We now display the staggering set of substantive variables investigated by George Udny Yule in his many years of research. That is, studies dealing with pure statistical notions will be excluded from this list: antivaccination statistics; smallpox and vaccination; pauperism; duration of life and number of offspring; Mendel’s Laws and their probable relations to intraracial heredity; variation in the number of sepals in anemone nemorosa; marriage and birth rates; sexratios of births in registration districts; Census of Production Act; inheritance of quantitative compound characters on the basis of Mendel’s Laws; social and economic statistics; distribution of deaths with age; family size and order of birth; sampling in Mendelian Ratios; statistics of British feeding trials and the starch equivalent theory; antityphoid and anticholera inoculations; crop production and price; some bacteriological methods employed in water analysis; the fall of birth rate; evolution and geographical distribution in plants and animals; a cross between yellowwrinkled and greenrounded seeded peas; life table approximations; a mathematical theory of evolution; the growth of population and the factors which control it; time series; yield trials; sunspot numbers; note on the number of Jews in Germany; exposure to silica dust; occupational mortality; Notes and Records of the Royal Society; sentence length in prose; interference phenomena in electrical waves; harmonic analyser; and the statistical theory of accidents.
Concluding Comments
George Udny Yule came from a good Scottish stock, noted for its scholarship and administration. He contributed to regression and correlation theory, distribution theory, stochastic processes, statistics of literary vocabulary, and time series. He made longstanding contributions to the Royal Statistical Society and produced a noteworthy statistical textbook, An Introduction to the Theory of Statistics, which went through 14 editions and was published in five languages. Yule’s contributions were also displayed in his friendly and humorous relations with his students and colleagues and the consulting he made available to all who approached him. “In character he was kindly, gentle, and genial. His wide knowledge of many subjects and his love of an apposite story made him the best of companions. His correspondence was a delightful mixture of shop, anecdote, and commentary on things in general, as the following extract will show: ‘I began to keep a commonplace book many years ago, filled with rude things people say about statistics. I gave it up as they became less and less imagination’” (Kendall, 1952, p. 159).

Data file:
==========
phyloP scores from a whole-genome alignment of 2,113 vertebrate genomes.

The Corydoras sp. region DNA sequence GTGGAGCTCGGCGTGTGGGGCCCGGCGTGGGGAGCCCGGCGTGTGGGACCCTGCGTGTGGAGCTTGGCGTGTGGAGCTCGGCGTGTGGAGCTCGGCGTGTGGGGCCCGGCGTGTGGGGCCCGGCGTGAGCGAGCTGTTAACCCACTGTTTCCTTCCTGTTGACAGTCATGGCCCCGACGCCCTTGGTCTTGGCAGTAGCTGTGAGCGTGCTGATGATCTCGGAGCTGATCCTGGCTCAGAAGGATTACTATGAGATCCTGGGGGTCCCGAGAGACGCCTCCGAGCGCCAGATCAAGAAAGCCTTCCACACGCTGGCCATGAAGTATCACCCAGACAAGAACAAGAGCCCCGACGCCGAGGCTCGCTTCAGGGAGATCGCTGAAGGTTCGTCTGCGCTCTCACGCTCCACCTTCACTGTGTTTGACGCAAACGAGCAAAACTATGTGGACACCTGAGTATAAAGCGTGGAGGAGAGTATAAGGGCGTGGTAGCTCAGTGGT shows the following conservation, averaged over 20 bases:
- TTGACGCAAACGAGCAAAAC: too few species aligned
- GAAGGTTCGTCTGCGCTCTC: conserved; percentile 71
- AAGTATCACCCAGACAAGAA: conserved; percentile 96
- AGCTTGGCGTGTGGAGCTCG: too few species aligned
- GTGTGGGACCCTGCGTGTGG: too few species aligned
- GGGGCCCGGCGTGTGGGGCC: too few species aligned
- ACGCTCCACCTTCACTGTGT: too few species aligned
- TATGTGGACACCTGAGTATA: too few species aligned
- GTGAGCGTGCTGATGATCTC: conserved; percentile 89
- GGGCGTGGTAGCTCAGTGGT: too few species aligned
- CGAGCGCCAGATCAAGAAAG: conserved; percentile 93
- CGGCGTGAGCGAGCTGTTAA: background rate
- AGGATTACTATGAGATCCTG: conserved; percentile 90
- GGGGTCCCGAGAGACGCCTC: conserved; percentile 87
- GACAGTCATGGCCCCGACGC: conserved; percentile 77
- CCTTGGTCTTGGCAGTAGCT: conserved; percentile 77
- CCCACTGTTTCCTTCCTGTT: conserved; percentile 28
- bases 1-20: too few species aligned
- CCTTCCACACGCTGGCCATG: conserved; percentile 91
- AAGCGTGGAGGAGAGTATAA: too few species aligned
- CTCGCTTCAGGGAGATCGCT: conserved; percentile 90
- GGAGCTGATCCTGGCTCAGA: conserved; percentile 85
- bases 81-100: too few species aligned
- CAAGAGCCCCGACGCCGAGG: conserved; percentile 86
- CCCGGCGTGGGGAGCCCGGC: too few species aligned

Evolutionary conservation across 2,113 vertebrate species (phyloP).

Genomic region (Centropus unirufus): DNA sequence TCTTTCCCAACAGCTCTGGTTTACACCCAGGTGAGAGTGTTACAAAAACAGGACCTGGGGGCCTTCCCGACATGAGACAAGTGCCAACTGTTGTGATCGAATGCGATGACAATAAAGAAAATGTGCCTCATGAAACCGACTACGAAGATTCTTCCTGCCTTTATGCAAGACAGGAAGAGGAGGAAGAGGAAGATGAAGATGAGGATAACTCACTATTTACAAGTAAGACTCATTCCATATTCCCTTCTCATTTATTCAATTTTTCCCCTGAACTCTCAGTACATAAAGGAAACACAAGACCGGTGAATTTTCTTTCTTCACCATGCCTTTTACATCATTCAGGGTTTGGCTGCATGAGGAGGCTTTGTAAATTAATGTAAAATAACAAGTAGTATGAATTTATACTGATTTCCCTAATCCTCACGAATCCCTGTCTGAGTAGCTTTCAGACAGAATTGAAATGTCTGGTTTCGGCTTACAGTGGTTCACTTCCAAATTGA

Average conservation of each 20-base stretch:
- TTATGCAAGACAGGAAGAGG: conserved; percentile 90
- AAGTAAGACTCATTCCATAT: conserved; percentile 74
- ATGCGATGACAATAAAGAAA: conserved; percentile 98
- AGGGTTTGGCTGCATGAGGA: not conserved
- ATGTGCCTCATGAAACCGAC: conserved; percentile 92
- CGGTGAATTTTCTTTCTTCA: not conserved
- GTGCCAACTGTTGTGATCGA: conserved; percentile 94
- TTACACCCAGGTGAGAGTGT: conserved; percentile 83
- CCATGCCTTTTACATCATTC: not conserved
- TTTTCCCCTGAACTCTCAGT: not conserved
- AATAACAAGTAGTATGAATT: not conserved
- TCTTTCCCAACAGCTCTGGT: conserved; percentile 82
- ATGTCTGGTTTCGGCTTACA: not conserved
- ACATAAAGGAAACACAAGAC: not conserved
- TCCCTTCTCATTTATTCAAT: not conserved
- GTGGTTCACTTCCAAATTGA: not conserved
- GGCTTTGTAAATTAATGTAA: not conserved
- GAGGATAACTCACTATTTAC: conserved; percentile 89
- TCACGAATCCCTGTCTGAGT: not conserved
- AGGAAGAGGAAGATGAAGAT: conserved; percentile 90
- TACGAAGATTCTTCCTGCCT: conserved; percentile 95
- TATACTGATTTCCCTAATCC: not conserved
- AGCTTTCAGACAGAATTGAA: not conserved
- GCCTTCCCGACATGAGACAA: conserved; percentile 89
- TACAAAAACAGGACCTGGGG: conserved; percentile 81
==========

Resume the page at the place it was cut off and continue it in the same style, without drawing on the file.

References